The neighbor who owns the small dog that Malcolm went to visit was out in his driveway, so the two of us went over to Barbara to see if she'd been seriously hurt. She hadn't, but she'd twisted her ankle and had the breath knocked out of her when she fell. We let her lie there for a while to recover and then helped her back to our house. I wanted to go get my mom's wheelchair and roll her back, but she refused. We got her back in the house, on the sofa, with her leg raised and ice on it. She'd been wearing heavy sweat pants and a parka, which together helped protect her when she fell. She ended up with a scraped knee and a twisted ankle, but it could have been a lot worse. Being hit by two dogs who cumulatively weigh more than 120 pounds and were moving at probably 25 to 30 miles per hour is no joke. Fortunately, they just brushed her on the way past. If they'd collided squarely, both Barbara and the dogs might have been seriously injured.

The remainder of the day was relatively quiet, with all three dogs sticking close to Barbara's nest on the sofa. They understand when someone is hurt or ill and tend to stick close to that person. Barbara has a picture of them all together on her page. I'm beginning to think that Malcolm may be a "nurse dog" (see James Herriott's story about Judy the Nurse Dog). Some Border Collies have an extraordinary sense of duty to injured charges, and I think Malcolm is showing signs of that. Once he grows up and calms down a bit, Barbara may see about having him certified as a therapy animal. If she does that, Malcolm will be allowed to visit nursing homes and similar places where pets are forbidden. Many of the people who live in such homes greatly miss having a pet of their own, and look forward to visits by certified therapy animals.



Friday, 24 November 2000

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I have discovered why the Brits nearly conquered the world in the 18th and 19th centuries. Their secret must have been English Breakfast Tea. Barbara got some of that in round tea bags some time ago. There's no string on the bag and they're ideal for using in the coffee maker. The instructions say to use one bag per cup. Now, this is a 10- or 12-cup coffee maker, and that seemed a bit extreme to me, so I'd been using three bags per pot.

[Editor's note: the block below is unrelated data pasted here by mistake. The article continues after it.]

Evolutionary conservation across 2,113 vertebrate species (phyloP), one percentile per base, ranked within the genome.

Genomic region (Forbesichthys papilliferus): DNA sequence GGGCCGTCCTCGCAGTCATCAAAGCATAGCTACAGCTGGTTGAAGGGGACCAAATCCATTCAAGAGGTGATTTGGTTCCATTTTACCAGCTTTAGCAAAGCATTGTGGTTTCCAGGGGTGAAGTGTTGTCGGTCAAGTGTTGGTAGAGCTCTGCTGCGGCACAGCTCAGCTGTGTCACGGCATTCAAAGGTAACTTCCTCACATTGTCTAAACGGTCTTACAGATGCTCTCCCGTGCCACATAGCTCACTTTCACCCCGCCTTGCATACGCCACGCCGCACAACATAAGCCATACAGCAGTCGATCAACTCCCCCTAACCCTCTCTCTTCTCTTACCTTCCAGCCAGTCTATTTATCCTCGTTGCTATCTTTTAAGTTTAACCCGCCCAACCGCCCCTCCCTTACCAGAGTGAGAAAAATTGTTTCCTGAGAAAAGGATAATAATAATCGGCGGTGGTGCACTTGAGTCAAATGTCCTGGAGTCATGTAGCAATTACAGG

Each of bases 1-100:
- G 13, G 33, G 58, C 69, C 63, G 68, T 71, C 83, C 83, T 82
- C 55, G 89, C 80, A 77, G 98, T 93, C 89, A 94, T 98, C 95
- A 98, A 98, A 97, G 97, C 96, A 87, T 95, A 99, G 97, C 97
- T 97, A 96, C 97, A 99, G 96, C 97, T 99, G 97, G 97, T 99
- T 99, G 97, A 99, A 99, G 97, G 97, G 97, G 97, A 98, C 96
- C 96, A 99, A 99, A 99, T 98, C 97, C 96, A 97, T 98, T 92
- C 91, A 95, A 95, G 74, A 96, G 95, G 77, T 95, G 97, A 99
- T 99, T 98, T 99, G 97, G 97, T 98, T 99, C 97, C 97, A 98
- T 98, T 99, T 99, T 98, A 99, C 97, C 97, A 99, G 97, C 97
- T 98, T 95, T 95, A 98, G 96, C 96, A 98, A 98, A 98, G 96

This morning I asked Barbara if I should make a pot of EBT for us to share. She said she'd pass because I made it too strong and she ended up shaky from all the caffeine. So I tried making it this time with only two bags for the pot. It still tastes fine. Better, in fact, than it does made with three bags. A lot less bitter. If the Brits make this stuff to the strength that's apparently proper, it's no wonder they spent a couple of centuries sailing off to all ends of the earth, conquering countries and slaughtering the natives. If I made and drank a pot with ten of those bags, I'd probably do the same thing. I'm surprised it's not a controlled substance.

Tom Syroid posted his first impressions of Netscape Navigator 6. About what I expected, actually. Too little, too late. Netscape has been entirely clueless for something like three years now, and what Tom has to say about their latest flagship browser pretty much confirms that nothing has changed. I mean, no context menu to enable copying/pasting a URL from the address line? Give me a break.

FedEx just showed up with a box from Intel. It contains an Intel PRO/Wireless networking kit--one Intel PRO/Wireless 2011 LAN Access Point and a couple of Intel PRO/Wireless 2011 LAN PC Card adapters. These are standards-compliant IEEE 802.11b 2.4 GHz 11 Mb/s wireless networking components. The LAN Access Point allows bridging a wireless network to a wired network, so I know what I'll be doing this weekend. This technology may be overkill for what I want to do--wandering around the house with my Compaq Armada notebook untethered--but after reading the literature I conclude that it may be ideal for wireless networking in a business environment. 

What's shipping now allows you to connect notebook computers to your main network, which is a very useful function in itself. But what's really intriguing is a product that Intel isn't shipping yet. They plan to release a PCI version of the 2011 wireless LAN adapter, intended for use in desktop systems. I'm supposed to be getting one of those as soon as they're available. So why would anyone use a relatively expensive 11 Mb/s wireless LAN adapter in a desktop system rather than an inexpensive 100 Mb/s Ethernet card?